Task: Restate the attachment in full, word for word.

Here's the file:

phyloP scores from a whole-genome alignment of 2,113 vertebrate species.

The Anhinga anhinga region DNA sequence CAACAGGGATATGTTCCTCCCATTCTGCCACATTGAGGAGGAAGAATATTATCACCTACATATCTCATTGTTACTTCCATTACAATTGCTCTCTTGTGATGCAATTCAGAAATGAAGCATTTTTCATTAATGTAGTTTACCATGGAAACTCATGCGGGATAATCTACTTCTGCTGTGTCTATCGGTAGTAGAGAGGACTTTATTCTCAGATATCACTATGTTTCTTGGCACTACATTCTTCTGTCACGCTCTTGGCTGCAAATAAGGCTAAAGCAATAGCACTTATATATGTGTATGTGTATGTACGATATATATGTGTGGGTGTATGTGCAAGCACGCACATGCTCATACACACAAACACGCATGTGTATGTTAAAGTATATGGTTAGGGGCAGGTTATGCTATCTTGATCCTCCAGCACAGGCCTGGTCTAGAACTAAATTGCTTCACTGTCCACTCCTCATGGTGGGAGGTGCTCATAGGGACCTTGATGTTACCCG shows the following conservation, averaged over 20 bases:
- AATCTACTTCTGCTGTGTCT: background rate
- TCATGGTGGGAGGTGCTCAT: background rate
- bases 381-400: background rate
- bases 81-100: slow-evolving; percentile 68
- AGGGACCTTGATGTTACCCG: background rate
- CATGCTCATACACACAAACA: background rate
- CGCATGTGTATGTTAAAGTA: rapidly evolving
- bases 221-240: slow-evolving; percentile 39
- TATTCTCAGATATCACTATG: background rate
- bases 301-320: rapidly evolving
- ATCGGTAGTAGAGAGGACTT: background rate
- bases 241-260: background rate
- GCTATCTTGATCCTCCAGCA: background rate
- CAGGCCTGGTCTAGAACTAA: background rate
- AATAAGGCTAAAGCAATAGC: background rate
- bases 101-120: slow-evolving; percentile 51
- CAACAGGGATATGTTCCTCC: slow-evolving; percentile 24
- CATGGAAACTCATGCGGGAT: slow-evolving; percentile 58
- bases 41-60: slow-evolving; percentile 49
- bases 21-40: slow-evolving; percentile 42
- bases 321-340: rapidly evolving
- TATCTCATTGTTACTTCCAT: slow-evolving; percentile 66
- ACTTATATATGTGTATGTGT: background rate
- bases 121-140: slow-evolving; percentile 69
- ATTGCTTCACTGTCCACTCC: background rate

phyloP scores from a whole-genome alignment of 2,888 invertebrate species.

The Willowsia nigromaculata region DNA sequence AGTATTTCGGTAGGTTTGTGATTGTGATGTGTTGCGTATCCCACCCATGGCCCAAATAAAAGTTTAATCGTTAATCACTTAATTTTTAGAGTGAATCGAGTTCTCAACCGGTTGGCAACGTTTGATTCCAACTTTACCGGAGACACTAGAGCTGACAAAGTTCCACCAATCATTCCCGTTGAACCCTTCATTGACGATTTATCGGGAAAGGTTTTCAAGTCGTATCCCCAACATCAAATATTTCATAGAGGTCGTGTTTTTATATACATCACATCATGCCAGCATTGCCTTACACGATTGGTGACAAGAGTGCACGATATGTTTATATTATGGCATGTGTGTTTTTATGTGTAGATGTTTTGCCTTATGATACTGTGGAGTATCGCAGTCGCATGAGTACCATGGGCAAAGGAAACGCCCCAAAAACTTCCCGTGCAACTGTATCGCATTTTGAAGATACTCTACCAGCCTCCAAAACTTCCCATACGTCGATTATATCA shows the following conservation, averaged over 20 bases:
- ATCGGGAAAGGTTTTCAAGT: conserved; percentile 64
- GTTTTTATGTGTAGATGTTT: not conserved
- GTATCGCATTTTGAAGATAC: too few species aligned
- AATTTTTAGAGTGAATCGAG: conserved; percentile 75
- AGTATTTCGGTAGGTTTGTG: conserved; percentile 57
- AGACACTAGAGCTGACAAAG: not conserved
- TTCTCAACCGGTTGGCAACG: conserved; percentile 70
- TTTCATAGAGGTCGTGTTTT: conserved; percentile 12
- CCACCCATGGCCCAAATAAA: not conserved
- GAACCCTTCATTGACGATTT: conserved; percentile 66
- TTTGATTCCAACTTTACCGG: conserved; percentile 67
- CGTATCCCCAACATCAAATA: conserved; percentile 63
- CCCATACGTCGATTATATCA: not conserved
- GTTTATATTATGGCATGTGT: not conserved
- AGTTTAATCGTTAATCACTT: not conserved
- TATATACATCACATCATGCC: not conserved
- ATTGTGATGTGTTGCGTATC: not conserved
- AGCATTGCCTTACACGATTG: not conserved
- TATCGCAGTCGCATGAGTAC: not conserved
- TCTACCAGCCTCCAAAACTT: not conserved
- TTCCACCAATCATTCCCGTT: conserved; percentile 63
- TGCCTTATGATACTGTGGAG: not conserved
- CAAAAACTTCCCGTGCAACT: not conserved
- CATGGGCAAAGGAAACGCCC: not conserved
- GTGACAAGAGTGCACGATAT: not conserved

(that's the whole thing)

phyloP scores from a whole-genome alignment of 2,113 vertebrate species.

The Anhinga anhinga region DNA sequence CAACAGGGATATGTTCCTCCCATTCTGCCACATTGAGGAGGAAGAATATTATCACCTACATATCTCATTGTTACTTCCATTACAATTGCTCTCTTGTGATGCAATTCAGAAATGAAGCATTTTTCATTAATGTAGTTTACCATGGAAACTCATGCGGGATAATCTACTTCTGCTGTGTCTATCGGTAGTAGAGAGGACTTTATTCTCAGATATCACTATGTTTCTTGGCACTACATTCTTCTGTCACGCTCTTGGCTGCAAATAAGGCTAAAGCAATAGCACTTATATATGTGTATGTGTATGTACGATATATATGTGTGGGTGTATGTGCAAGCACGCACATGCTCATACACACAAACACGCATGTGTATGTTAAAGTATATGGTTAGGGGCAGGTTATGCTATCTTGATCCTCCAGCACAGGCCTGGTCTAGAACTAAATTGCTTCACTGTCCACTCCTCATGGTGGGAGGTGCTCATAGGGACCTTGATGTTACCCG shows the following conservation, averaged over 20 bases:
- AATCTACTTCTGCTGTGTCT: background rate
- TCATGGTGGGAGGTGCTCAT: background rate
- bases 381-400: background rate
- bases 81-100: slow-evolving; percentile 68
- AGGGACCTTGATGTTACCCG: background rate
- CATGCTCATACACACAAACA: background rate
- CGCATGTGTATGTTAAAGTA: rapidly evolving
- bases 221-240: slow-evolving; percentile 39
- TATTCTCAGATATCACTATG: background rate
- bases 301-320: rapidly evolving
- ATCGGTAGTAGAGAGGACTT: background rate
- bases 241-260: background rate
- GCTATCTTGATCCTCCAGCA: background rate
- CAGGCCTGGTCTAGAACTAA: background rate
- AATAAGGCTAAAGCAATAGC: background rate
- bases 101-120: slow-evolving; percentile 51
- CAACAGGGATATGTTCCTCC: slow-evolving; percentile 24
- CATGGAAACTCATGCGGGAT: slow-evolving; percentile 58
- bases 41-60: slow-evolving; percentile 49
- bases 21-40: slow-evolving; percentile 42
- bases 321-340: rapidly evolving
- TATCTCATTGTTACTTCCAT: slow-evolving; percentile 66
- ACTTATATATGTGTATGTGT: background rate
- bases 121-140: slow-evolving; percentile 69
- ATTGCTTCACTGTCCACTCC: background rate

phyloP scores from a whole-genome alignment of 2,888 invertebrate species.

The Willowsia nigromaculata region DNA sequence AGTATTTCGGTAGGTTTGTGATTGTGATGTGTTGCGTATCCCACCCATGGCCCAAATAAAAGTTTAATCGTTAATCACTTAATTTTTAGAGTGAATCGAGTTCTCAACCGGTTGGCAACGTTTGATTCCAACTTTACCGGAGACACTAGAGCTGACAAAGTTCCACCAATCATTCCCGTTGAACCCTTCATTGACGATTTATCGGGAAAGGTTTTCAAGTCGTATCCCCAACATCAAATATTTCATAGAGGTCGTGTTTTTATATACATCACATCATGCCAGCATTGCCTTACACGATTGGTGACAAGAGTGCACGATATGTTTATATTATGGCATGTGTGTTTTTATGTGTAGATGTTTTGCCTTATGATACTGTGGAGTATCGCAGTCGCATGAGTACCATGGGCAAAGGAAACGCCCCAAAAACTTCCCGTGCAACTGTATCGCATTTTGAAGATACTCTACCAGCCTCCAAAACTTCCCATACGTCGATTATATCA shows the following conservation, averaged over 20 bases:
- ATCGGGAAAGGTTTTCAAGT: conserved; percentile 64
- GTTTTTATGTGTAGATGTTT: not conserved
- GTATCGCATTTTGAAGATAC: too few species aligned
- AATTTTTAGAGTGAATCGAG: conserved; percentile 75
- AGTATTTCGGTAGGTTTGTG: conserved; percentile 57
- AGACACTAGAGCTGACAAAG: not conserved
- TTCTCAACCGGTTGGCAACG: conserved; percentile 70
- TTTCATAGAGGTCGTGTTTT: conserved; percentile 12
- CCACCCATGGCCCAAATAAA: not conserved
- GAACCCTTCATTGACGATTT: conserved; percentile 66
- TTTGATTCCAACTTTACCGG: conserved; percentile 67
- CGTATCCCCAACATCAAATA: conserved; percentile 63
- CCCATACGTCGATTATATCA: not conserved
- GTTTATATTATGGCATGTGT: not conserved
- AGTTTAATCGTTAATCACTT: not conserved
- TATATACATCACATCATGCC: not conserved
- ATTGTGATGTGTTGCGTATC: not conserved
- AGCATTGCCTTACACGATTG: not conserved
- TATCGCAGTCGCATGAGTAC: not conserved
- TCTACCAGCCTCCAAAACTT: not conserved
- TTCCACCAATCATTCCCGTT: conserved; percentile 63
- TGCCTTATGATACTGTGGAG: not conserved
- CAAAAACTTCCCGTGCAACT: not conserved
- CATGGGCAAAGGAAACGCCC: not conserved
- GTGACAAGAGTGCACGATAT: not conserved